Why is “iPhone Shower” trending? Accidental damage turns into a Twitter meme that refuses to go away


Thanks to AppleInsider for digging this one up.

So, why is #iPhoneShower trending?

The accident in question happened in early 2021 and fans of the voice actress were quick to poke fun at it — they started drawing the anime characters that she voices in situations where they are straight up giving their iPhone a bath. It may seem mean-spirited to some, but considering this is a passionate community of fans — it’s more likely a warm-hearted poking.
So, why is it resurfacing now? Well, the Internet does as the Internet does — sometimes you get lambasted for “necroposting”, at other times it’s simply funny to bring back an old fad, with the punchline of the joke being that “We are bringing it back, lol”.

My best guess — one of the original memesters had their sketch drawing of the accident backed up to Google Photos and they were reminded of it through a “2021 stories” notification or something. So, they re-shared it. From this point, it just became funny that the meme is getting a secound round of popularity — especially since it picked up in media popularity, too. (Yeah, that includes us, the irony does not allude me).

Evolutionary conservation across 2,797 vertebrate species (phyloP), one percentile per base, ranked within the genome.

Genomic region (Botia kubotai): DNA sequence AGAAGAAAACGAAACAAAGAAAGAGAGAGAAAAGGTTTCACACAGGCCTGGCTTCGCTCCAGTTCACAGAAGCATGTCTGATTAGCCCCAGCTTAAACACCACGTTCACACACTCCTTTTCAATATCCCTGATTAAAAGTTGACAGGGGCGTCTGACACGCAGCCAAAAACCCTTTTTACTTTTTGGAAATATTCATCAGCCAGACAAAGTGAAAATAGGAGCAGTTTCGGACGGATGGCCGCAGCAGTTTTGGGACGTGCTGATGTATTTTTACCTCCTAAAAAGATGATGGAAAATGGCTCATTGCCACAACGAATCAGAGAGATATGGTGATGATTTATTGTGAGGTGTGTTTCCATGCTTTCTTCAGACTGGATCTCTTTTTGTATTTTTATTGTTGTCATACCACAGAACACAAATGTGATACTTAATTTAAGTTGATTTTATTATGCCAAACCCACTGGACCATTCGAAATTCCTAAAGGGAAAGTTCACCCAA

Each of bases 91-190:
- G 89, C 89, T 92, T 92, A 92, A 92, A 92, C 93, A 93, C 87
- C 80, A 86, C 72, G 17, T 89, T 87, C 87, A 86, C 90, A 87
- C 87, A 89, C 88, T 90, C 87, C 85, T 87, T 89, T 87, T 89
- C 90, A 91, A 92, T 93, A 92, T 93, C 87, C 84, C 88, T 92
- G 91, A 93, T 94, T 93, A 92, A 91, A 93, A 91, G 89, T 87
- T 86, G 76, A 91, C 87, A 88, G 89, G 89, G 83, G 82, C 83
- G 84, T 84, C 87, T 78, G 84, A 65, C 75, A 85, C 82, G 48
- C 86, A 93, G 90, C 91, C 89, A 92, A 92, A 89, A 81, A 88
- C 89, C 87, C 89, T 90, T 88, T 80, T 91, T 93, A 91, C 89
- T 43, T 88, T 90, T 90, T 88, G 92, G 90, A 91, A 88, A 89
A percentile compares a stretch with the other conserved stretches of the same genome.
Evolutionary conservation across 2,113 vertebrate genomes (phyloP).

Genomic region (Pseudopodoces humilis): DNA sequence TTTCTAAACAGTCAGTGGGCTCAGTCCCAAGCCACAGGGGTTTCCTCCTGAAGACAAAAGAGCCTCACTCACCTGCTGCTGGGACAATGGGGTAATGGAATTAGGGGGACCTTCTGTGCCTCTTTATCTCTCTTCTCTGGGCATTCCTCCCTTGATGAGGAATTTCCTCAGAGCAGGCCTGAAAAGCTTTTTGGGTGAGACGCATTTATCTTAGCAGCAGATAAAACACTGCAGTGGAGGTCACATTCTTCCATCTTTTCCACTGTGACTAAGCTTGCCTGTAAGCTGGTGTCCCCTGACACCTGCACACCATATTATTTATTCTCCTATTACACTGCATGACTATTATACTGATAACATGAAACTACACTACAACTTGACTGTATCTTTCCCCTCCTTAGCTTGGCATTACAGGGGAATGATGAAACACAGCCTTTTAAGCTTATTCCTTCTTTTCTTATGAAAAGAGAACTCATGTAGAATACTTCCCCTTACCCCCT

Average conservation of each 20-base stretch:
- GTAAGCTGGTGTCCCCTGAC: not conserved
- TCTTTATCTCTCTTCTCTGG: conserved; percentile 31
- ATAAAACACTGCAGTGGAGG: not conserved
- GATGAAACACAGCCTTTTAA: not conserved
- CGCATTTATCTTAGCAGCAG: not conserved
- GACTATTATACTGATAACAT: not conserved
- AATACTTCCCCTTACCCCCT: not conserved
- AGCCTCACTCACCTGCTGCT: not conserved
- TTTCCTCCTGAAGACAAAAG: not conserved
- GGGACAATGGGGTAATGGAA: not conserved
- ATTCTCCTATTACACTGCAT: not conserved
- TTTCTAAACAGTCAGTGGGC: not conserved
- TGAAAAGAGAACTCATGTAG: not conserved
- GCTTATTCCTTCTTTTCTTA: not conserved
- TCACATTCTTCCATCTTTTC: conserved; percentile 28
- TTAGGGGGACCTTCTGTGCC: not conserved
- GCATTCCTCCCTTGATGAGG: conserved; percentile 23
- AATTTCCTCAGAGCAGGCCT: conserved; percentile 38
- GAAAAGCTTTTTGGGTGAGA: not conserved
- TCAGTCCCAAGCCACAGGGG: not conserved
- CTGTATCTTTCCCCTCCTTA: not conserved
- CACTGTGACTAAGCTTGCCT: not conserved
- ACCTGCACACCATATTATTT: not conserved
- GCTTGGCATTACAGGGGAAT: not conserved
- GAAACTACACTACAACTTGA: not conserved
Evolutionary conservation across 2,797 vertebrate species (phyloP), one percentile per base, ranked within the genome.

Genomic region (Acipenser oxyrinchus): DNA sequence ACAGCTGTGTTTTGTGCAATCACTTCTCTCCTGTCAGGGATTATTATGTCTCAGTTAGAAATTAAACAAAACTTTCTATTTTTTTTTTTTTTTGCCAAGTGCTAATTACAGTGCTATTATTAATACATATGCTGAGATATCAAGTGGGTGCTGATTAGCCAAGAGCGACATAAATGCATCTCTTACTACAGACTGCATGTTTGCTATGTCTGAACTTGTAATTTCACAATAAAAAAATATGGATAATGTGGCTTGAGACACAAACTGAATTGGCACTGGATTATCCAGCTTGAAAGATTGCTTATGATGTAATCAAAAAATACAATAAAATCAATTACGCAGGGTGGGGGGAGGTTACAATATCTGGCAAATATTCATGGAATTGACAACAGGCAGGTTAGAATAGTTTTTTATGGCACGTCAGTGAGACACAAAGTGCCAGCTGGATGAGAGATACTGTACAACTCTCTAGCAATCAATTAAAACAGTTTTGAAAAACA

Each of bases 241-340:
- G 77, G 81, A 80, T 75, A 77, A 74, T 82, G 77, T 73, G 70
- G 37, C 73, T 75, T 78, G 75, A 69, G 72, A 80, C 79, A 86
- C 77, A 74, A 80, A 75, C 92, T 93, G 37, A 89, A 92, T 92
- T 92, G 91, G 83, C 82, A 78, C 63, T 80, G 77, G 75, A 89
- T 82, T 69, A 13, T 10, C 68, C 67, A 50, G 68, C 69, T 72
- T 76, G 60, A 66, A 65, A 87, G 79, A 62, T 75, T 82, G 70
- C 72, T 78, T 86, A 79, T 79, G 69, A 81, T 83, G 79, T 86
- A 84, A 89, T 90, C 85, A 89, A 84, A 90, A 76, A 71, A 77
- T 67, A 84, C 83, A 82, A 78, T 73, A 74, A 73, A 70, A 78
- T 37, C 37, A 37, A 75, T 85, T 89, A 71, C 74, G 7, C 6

The meme resurfaced with its original #iPhoneシャワー hashtag, but English-speaking users were quick to pick up on the trend and are currently pushing to bring #iPhoneShower back in trending as well.

Here’s a mantra that any modern smartphone user should remember:

Most smartphones are water-resistant, but not water-proof

While smartphones can do just fine to fend off jets of water or submersions for some amounts of time, they are not great at fending off against tiny particles or steam for a long time. In the case of Moeka Koizumi, small amounts of steam made its way through the iPhone’s seals, which was pretty much enough to smudge up the camera lenses from the inside.

So, here’s your cautionary tale — today’s mainstream modern smartphones are meant to survive accidents, but not be used as a rugged, mil-grade machine would be. Also, water-resistant seals are known to degrade over time, so there’s no guarantee that your smartphone will even hold that IP 68 rating after a couple of years.

Here’s a video we made on the topic:

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